Even worse, our efforts might prove counterproductive.  A major reason for controlling drugs is to stem the crime and violence -- the external costs -- associated with them.  Drug-related violence has claimed some 50,000 lives in Mexico since 20063 and put large sections of major cities under virtual siege, as addicts loot the populace to support their habits and as rival suppliers compete for turf.  Estimates suggest that the social cost of drug-related crime is double the health-related costs of drug usage.4  The amount of crime is at least partly related to the flow of dollars through the illegal markets.  An addict must commit more crime to support a $50 per day habit than a $10 per day habit.  By restricting the amount of drugs hitting the streets, government policy decreases the supply and creates a temporary shortage.  This does reduce the quantity of illicit drugs bought and sold but, as in any other market, the shortage drives up the equilibrium price.  The below graph illustrates the effect.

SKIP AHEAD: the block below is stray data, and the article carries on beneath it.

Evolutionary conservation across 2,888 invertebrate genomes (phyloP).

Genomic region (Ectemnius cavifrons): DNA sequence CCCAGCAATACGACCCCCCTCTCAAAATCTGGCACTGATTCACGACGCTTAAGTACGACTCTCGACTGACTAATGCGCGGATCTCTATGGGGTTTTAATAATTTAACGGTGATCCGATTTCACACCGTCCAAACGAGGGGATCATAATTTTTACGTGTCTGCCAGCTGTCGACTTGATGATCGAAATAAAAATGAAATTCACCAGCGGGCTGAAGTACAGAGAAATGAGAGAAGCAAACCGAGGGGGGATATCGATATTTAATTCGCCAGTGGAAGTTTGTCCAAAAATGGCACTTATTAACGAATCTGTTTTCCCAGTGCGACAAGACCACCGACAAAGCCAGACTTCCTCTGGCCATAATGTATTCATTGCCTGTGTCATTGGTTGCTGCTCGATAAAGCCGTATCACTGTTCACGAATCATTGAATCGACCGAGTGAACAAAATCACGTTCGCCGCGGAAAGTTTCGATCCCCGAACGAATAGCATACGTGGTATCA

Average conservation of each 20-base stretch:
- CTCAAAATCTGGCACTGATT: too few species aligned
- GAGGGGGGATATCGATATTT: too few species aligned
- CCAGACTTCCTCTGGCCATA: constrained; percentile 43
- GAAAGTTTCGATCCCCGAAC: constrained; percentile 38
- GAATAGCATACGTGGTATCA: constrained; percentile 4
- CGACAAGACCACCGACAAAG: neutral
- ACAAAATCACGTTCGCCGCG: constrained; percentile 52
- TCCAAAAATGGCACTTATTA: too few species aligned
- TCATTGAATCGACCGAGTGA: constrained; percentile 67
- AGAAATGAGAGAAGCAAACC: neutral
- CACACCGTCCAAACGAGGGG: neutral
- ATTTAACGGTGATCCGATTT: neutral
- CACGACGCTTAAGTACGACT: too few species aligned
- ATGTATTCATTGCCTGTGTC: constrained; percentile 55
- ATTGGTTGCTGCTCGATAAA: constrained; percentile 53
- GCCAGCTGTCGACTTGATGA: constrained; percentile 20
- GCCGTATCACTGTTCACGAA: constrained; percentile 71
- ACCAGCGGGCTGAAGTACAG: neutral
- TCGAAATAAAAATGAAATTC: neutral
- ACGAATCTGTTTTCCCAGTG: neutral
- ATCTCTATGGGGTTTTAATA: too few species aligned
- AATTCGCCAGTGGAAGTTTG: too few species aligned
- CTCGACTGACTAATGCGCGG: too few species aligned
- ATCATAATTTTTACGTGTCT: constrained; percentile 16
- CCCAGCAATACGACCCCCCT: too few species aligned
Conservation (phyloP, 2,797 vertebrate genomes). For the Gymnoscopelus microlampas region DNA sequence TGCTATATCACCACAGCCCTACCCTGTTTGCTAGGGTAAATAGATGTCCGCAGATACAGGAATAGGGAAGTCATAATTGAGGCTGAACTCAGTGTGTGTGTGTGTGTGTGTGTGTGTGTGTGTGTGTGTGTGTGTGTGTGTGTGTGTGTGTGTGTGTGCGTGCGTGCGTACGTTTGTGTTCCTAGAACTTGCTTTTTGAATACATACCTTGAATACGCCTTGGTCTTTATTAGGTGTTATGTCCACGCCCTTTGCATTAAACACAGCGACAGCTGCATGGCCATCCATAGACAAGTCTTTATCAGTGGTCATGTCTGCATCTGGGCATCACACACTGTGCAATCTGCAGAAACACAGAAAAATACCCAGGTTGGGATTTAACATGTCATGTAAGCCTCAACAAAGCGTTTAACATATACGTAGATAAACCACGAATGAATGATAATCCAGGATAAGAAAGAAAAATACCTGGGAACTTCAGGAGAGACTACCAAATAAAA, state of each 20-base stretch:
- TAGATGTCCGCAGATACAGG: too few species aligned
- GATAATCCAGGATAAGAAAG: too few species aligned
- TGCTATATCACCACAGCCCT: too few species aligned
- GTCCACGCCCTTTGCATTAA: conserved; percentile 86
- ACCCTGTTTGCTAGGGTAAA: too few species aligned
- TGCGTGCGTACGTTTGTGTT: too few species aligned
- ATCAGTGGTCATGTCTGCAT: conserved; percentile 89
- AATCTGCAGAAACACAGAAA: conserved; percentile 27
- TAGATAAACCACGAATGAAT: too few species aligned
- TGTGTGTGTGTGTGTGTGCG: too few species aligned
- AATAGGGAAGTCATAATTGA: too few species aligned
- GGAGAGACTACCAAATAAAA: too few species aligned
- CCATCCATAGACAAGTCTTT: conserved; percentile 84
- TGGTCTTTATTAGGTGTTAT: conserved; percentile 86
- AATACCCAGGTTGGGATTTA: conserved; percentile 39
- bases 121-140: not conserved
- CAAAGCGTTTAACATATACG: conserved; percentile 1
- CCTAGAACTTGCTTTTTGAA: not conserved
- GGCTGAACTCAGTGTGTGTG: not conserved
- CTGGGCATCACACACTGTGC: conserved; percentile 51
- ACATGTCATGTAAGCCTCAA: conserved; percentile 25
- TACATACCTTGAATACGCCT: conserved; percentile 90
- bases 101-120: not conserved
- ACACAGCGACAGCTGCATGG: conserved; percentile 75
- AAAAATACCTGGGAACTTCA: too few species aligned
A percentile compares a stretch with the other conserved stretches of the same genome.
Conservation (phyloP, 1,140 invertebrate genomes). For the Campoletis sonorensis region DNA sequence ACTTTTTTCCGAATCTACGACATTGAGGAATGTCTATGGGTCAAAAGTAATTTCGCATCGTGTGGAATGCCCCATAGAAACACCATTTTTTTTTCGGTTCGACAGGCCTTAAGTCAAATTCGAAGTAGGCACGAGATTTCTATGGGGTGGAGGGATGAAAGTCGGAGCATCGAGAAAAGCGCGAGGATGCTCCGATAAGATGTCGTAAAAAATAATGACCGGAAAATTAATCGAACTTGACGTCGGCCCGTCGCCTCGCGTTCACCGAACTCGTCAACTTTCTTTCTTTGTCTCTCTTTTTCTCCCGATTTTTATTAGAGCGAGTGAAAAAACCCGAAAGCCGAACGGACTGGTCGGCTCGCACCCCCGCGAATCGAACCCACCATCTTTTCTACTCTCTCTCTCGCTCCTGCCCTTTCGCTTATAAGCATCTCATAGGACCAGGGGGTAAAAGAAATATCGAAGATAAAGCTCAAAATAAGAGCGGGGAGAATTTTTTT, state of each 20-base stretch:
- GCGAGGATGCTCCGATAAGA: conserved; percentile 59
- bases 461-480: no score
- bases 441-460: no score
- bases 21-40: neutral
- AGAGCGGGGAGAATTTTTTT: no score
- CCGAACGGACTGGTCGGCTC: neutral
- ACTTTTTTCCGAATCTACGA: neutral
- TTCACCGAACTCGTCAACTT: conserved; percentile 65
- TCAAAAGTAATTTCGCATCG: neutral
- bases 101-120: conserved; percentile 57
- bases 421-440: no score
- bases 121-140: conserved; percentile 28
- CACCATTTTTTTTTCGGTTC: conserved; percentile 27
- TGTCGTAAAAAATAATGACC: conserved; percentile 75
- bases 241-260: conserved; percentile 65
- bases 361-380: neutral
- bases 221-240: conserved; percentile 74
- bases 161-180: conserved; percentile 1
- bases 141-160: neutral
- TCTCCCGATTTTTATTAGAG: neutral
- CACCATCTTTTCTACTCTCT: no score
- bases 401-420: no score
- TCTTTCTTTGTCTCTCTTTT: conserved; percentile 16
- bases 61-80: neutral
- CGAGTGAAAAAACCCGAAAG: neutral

With quantity down and the price up, the effect on total revenue flowing through the market is ambiguous.  Remember that total revenue (TR) is price times quantity.  If the percentage increase in price is smaller than the percentage cut in quantity of drugs demanded (what economists term elastic demand), TR will fall.  But if the percentage increase in price exceeds the percentage drop in quantity (inelastic demand), TR will rise.